Classic figures (or "archetypes") from society are an excellent tool to use in the development of a thesis statement and the opening paragraph (or second paragraph) of a paper. The use of a historical, literary, or social "archetype" can provide the writer with a reference that supports and endorses the main idea (thesis), and may serve to enhance the significance of the paper/essay. This can work in virtually any subject or class.
I've taught that literature supports this by using stories that have been repeated again and again: human nature is such that we do not tend to learn our social lessons very easily, and therefore have to repeat them. The following list should offer anyone who needs to write a paper/essay a vast opportunity of ideas from which to consider an appropriate example of an archetype:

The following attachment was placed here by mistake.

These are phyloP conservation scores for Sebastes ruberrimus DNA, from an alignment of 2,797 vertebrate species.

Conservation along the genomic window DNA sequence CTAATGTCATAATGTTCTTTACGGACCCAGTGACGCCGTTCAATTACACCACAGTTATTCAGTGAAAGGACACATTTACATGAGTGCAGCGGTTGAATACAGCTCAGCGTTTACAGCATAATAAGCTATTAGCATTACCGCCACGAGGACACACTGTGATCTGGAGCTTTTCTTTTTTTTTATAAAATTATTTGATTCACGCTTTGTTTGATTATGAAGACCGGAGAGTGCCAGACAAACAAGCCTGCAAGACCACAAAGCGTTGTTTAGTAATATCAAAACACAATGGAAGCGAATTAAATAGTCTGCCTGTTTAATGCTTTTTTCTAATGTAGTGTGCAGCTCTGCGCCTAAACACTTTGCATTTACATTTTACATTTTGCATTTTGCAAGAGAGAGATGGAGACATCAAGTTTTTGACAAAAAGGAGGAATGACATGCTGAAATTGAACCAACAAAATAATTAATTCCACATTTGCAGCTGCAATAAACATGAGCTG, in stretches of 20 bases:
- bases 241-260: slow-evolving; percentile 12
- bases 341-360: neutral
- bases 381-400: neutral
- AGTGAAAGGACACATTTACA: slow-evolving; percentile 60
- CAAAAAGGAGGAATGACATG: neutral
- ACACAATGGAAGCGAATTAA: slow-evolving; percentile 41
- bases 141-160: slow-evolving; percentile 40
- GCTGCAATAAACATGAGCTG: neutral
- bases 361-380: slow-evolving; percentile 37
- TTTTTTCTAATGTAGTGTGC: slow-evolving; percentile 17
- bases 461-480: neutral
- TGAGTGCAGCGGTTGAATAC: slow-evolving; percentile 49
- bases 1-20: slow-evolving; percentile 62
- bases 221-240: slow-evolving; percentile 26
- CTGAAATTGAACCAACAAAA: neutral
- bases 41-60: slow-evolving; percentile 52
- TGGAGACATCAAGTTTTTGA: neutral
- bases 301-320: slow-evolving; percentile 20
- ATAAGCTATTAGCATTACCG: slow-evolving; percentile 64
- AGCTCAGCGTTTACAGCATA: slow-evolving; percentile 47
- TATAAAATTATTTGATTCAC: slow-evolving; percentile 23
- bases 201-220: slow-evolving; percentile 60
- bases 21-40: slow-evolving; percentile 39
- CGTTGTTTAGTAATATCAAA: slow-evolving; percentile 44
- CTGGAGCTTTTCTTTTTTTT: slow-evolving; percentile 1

Fairy tales; Myths; Legends; Superstitions; Heroes and villains; Sports figures and their records; Romantic stories; Tragedies and comedies; Movie stars; Animals; Supernatural events; Catastrophes; Royalty; Battles/victories/defeats; Politics and politicians; Foreign philosophies; Food and drink; Songs/lyrics; Classic literature; Social rebels; Monsters.
Remember that these role models, for better or worse, have left a legacy of some kind that makes them available as "proof" that you have a valid reason "why" they work to support your thesis. I'll add this in a new post as back-up!